By Sheikh, H. R.
Economic Review , Vol. 34, No. 11-12
Roving is an important process in the conversion of fibres into yarn by the rising spinning system. However, it is no longer an indispensable process because of the development of ring spinning machines, which produce yarn straight from the finished draw frame silver. Nevertheless, most, if not all, of the spinning mills in Pakistan, operating ring spinning frames, spin yarn from roving produced on roving frames.
The term Roving is applied to both the process and the product, Merrill (1) defines roving as a continuous slightly twisted strand of cotton fibres which has not received its final drawing. This definition is universally accepted. Roving is also distinguished as the first process in which material is wound on a bobbin. These roving bobbins are creeled on the ring spinning frames for spinning yarn.
The details of the roving operations reported by Merrill (1) pertaining to the processing conditions in textile mills in the first half of the 20th century were:
Thus, for fine and superfine yarns, roving process was carried out in four and five stages respectively. However, according to Hamby (2) there used to be four standard roving frames, i.e. slubber, intermediate, fine and jack frames. Today, most of the mills use only one roving frame upto 5.0 hank roving, which is usually enough for all the yarns spun today.
Pakistan's Textile Industry
Textile industry was almost nonexistent in Pakistan at the time of its creation. Starting from scratch, spinning mills were rapidly established in the decades of 50's and 60's. Factors which accelerated the growth of the textile industry were:
* Abundant availability of cotton.
* Large resources of man-power.
* Large unsatisfied demand for yarn in the local market.
* Favourable policies of the Government of Pakistan.
Three-Stage Roving Process
In line with the world trend the spinning mills in Pakistan also installed 3-stage process for roving formation, i.e. slubber, intermediate and roving formation, i.e. slubber, intermediate and roving frame. By mid-seventies high draft speed frames were developed by the textile m a c h i n e r y manufacturers in the developed countries. The textile mills in these countries shifted to one stage roving process. The spinning mills in Pakistan could not avail the advantages available with the installation of high draft speed frames because of the crisis created by several adverse factors such as:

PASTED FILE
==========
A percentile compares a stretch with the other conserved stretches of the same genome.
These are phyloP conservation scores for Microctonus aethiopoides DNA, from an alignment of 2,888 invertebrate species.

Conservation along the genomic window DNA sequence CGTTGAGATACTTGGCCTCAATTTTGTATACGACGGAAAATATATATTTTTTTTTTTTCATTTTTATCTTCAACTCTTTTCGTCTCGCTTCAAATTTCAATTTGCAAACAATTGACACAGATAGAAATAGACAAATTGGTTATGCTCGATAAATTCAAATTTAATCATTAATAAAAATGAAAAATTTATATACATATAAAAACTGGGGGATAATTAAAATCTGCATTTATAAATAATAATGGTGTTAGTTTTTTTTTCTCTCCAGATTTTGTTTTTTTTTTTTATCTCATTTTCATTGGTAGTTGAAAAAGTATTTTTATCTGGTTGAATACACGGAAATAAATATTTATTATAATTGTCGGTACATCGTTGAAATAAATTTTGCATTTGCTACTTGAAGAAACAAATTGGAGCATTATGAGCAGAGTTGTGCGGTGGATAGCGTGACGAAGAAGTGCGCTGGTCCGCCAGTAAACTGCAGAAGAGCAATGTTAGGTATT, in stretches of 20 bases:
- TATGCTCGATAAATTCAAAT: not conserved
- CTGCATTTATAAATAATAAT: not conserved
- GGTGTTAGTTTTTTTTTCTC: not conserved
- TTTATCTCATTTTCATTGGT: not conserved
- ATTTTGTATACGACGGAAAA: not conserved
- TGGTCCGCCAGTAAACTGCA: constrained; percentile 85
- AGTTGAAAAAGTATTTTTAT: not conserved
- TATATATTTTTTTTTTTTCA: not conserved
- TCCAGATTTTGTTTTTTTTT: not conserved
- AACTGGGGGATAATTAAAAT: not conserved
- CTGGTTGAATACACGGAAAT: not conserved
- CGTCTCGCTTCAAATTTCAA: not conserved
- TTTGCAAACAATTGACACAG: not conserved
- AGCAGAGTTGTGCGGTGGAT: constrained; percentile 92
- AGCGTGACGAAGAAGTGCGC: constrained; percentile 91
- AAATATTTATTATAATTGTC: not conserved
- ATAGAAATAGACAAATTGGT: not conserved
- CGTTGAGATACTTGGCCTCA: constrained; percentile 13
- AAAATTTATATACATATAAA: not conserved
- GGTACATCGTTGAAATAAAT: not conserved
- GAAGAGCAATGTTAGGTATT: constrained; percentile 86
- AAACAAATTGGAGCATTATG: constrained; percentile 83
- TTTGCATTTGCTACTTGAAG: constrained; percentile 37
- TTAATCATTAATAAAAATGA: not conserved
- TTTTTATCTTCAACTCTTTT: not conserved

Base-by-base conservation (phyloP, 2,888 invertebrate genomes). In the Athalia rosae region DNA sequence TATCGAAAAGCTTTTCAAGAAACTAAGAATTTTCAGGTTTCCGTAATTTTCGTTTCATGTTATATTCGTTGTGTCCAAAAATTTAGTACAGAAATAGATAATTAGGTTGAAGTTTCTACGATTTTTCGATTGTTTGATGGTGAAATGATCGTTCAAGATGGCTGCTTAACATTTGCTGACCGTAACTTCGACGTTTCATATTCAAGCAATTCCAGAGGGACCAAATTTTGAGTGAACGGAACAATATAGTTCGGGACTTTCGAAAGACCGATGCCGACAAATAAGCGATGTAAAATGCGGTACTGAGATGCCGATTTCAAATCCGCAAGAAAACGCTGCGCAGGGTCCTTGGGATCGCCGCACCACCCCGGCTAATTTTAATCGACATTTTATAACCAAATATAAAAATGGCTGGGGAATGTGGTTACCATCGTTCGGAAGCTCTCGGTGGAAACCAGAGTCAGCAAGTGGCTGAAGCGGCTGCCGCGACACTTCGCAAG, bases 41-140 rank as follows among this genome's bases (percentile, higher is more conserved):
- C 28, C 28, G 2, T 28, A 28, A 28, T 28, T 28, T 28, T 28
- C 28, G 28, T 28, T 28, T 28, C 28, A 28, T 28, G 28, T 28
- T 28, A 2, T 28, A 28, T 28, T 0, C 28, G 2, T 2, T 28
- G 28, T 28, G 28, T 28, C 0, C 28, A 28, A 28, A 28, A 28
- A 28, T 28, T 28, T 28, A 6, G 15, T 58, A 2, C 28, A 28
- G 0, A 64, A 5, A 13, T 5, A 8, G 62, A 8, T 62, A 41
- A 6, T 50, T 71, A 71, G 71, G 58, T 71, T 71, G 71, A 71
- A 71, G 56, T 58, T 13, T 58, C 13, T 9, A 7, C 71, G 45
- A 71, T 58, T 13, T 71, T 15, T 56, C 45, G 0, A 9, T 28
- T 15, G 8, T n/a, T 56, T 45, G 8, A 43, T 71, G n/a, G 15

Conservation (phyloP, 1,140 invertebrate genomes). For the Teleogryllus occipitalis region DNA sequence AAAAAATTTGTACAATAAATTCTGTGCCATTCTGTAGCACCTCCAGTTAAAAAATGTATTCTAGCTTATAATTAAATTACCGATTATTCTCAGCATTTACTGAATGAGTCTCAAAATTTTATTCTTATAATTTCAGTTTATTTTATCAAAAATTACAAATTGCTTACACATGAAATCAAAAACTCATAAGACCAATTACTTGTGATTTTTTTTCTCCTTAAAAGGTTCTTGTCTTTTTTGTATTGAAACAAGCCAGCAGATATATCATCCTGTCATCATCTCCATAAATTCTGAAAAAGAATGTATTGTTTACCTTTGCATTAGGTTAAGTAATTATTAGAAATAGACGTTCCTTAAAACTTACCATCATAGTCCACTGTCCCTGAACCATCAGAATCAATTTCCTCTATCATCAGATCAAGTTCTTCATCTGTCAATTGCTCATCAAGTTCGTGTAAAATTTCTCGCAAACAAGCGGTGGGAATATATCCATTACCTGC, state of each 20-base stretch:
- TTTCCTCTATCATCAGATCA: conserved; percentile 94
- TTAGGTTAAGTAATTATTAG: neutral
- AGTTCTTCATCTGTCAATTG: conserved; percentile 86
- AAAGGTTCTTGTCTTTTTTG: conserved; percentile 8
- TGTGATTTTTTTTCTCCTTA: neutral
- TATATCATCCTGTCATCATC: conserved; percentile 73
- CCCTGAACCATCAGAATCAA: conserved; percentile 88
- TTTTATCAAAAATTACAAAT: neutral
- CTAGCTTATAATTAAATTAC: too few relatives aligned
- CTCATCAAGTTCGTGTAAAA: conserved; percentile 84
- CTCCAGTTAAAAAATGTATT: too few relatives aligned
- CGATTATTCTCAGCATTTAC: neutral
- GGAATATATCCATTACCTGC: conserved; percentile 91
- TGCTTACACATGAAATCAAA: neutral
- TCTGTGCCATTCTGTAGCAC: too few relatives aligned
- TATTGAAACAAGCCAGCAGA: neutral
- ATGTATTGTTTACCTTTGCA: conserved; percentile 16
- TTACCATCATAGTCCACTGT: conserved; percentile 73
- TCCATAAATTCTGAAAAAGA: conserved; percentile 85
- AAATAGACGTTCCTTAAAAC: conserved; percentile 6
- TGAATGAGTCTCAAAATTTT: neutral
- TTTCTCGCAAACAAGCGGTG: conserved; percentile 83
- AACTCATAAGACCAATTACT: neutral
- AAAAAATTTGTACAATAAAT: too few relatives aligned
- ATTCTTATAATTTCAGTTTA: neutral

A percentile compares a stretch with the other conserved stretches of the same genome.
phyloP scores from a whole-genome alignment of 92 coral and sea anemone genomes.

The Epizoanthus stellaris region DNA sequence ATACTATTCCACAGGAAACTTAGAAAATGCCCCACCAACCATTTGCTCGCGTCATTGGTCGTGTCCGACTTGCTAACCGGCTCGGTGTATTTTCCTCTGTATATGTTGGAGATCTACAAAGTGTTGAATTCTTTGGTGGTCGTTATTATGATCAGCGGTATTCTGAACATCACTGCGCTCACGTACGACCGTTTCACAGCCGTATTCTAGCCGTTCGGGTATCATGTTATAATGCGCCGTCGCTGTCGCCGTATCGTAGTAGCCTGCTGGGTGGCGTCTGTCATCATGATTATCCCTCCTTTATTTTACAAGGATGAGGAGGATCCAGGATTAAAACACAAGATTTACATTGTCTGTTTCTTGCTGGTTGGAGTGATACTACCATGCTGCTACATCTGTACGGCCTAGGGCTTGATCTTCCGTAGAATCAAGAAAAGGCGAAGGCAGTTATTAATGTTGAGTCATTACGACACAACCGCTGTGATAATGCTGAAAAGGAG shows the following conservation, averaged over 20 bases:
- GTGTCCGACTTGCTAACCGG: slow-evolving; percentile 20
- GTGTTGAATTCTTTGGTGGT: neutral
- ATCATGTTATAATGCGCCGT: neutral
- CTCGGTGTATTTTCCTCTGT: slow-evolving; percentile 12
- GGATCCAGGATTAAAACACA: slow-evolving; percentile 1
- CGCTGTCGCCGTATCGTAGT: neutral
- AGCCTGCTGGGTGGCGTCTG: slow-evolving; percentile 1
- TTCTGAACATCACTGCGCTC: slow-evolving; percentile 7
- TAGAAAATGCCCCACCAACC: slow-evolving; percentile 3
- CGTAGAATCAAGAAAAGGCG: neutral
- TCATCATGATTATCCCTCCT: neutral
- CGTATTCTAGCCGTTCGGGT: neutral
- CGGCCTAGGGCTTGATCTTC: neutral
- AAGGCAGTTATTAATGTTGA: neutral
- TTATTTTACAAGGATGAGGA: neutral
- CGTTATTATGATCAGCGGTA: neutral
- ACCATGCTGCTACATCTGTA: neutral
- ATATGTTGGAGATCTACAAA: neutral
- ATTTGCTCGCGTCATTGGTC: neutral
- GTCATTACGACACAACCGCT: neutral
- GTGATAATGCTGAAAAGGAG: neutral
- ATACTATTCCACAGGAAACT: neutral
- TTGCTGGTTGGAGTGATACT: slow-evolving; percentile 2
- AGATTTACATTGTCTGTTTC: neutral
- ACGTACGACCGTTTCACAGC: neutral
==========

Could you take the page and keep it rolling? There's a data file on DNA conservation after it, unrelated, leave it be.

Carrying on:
* Suspension of credit lines by the World Bank and its affiliates for import of spinning machinery in Pakistan, apprehending glut of yarn supplies in the market, which had shrunk considerably because of the appearance of Bangladesh on the world map.
* Nationalisation policies adopted by the Government of Pakistan (GoP) and expansion of the public sector at the cost of the private sector. This created an atmosphere of distrust in the mill-owners who stopped further investments in their units.
* Imposition of duties on the export of yarn with retrospective effect without protecting contracts already finalised by the mill-owners and the exporters. This led to cancellation of contracts and yarn exports suffered a damaging blow! The industrialists lost interest in their textile mills anticipating that the textile industry would also be nationalised by the GoP.
One Stage Roving Process
However, during the decade of eighties in consequence of the industry friendly policies of the government of Gen. Ziaul Haque, revival and rehabilitation of the textile industry was witnessed. Fortunately, it coincided with a boom in the international market enabling the spinning mills in Pakistan to earn extra-ordinary profits. Moderanisation programmes were, therefore, undertaken involving import of modern machines especially high draft speed frames. Main specifications, makes and models of the latter machines are reported in Table-II. …